Bilgincan

Murat Can Bilgincan reporting


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One vote, three corpses

How a referendum in Turkey tore apart a village and a family

The warning signs were evident long before the residents of Yabanardi began lining up to cast their ballots at the hilltop village’s tin-roofed school. After a particularly nasty political campaign, each side was convinced that no less than the future of the Turkish republic hung in the balance. Many suspected that the opposition — their friends, neighbors and relatives in a village of barely a couple hundred people — were ready to steal the vote. “When I arrived at the school there were eight or 10 armed people waiting,” the mayor, Hidir Yildiz, recalled in an interview with Al-Monitor.

A stocky man with a thick, gray mustache, the mayor is a staunch supporter of President Recep Tayyip Erdogan and his Justice and Development Party, or AKP. On that fateful April 16, 2017, the mayor stood firmly behind Erdogan’s referendum push to consolidate his power. “I’ve voted for Erdogan ever since he came to power. My supporters vote for him, too,” the mayor said. “Right now, the only solution to Turkey’s problems lies with the AKP.”

Those were fighting words for other members of the Yildiz family. The leader of the “no” camp in Yabanardi was the mayor’s older brother, Abdurrezzak Yildiz, whose partisans avidly support the country’s largest Kurdish party. They felt the government had only stepped up its repression of the minority group following the failed coup attempt against the president in July 2016.

As the hamlet’s residents made their way to the school, both factions set up camp inside the classroom housing ballot box 1115, the only one for the entire village. Hidir Yildiz insists that voters felt intimidated by his brother’s supporters. Alarmed, he called the local military garrison. Several soldiers arrived 20 minutes later. “Because of the fear they are causing, the villagers are not coming out to vote,” the mayor told their commander. “We cannot live like this.” Abdurrezzak Yildiz’s family denied the mayor’s allegations that they posed any sort of threat. Apparently convinced, the soldiers refused to intervene, according to the mayor.

A few hours later, Abdurrezzak Yildiz’s daughter — who is also the mayor’s daughter-in-law — arrived at the polling station. The moment Havva Yildiz attempted to cast her vote was the beginning of the family’s undoing. As she extended her arm to drop her ballot, the mayor intervened. “She had folded the envelope,” the mayor recalled. “I told her to unfold it and drop it in the box that way so that it would fit.”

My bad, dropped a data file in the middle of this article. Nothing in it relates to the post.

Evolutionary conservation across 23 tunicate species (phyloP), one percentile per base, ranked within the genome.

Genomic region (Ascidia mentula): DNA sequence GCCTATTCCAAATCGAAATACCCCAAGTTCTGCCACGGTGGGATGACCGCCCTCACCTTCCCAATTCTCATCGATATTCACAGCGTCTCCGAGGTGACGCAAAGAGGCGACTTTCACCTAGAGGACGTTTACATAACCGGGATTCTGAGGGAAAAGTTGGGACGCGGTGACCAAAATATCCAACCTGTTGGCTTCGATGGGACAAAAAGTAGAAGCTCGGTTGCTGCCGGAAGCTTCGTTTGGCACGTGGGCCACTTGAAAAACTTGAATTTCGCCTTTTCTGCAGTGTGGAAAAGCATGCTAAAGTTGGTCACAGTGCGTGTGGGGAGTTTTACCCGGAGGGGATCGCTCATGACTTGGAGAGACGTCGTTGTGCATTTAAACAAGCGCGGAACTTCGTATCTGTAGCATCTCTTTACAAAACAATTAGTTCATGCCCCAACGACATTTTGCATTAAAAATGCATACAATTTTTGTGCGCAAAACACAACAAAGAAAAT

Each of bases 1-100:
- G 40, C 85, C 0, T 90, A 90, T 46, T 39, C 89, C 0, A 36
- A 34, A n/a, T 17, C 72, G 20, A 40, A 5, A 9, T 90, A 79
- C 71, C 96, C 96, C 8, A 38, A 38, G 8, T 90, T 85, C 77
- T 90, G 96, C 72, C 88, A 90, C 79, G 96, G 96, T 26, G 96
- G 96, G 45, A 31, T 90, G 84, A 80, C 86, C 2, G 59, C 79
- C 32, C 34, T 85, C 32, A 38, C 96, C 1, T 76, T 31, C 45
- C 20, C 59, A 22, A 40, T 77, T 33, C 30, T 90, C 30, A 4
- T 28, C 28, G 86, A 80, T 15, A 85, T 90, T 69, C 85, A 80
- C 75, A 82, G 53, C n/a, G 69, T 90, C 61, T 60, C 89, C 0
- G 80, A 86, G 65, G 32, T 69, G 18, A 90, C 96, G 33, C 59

Alarmed, Havva Yildiz screamed and slapped her father-in-law “with both hands,” he recalled. The mayor blames a misunderstanding. But a mobile phone video that appeared on the Internet months later shows that the envelope was not folded, lending credence to accusations that he was trying to see how she had voted. Almost immediately, a fight broke out among family members. As concerned villagers removed Abdurrezzak Yildiz’s entourage, the mayor bolted the school’s metal door from the inside.

What happened next is under dispute.

Ozlem Yildiz said she heard screams. She remembers sprinting to find her husband, Mehmet Yildiz, the mayor’s son, about to be lynched among the schoolyard’s thorny bushes. “I threw myself over him so that they couldn’t beat him up,” she told Al-Monitor. “As I was about to pull him away from the mob, I suddenly heard gunshots.”Mehmet Yildiz had fatally wounded his uncle Abdurrezzak and his cousin, Seyhmus — Abdurrezzak’s son.

Two witnesses who did not want to be identified challenged Ozlem Yildiz’s account in an interview with Al-Monitor. Mehmet Yildiz, they said, entered the schoolyard with a gun hidden under his vest. He started shooting without provocation, they said, and was attacked in retaliation. “Did Mehmet take the gun from them? Did it fall from someone’s waist? Did Mehmet own it? I’m not sure how it happened,” his father said.

One thing, however, seems clear: The poisonous political climate in the village had played a part in the Yildiz family’s bloody unraveling, which would claim one more life before day’s end. During Mehmet Yildiz’s initial deposition, a gendarmerie commander asked him to explain his actions. “I shot them for the state,” he answered, according to court documents. “I know I’ll serve prison time.”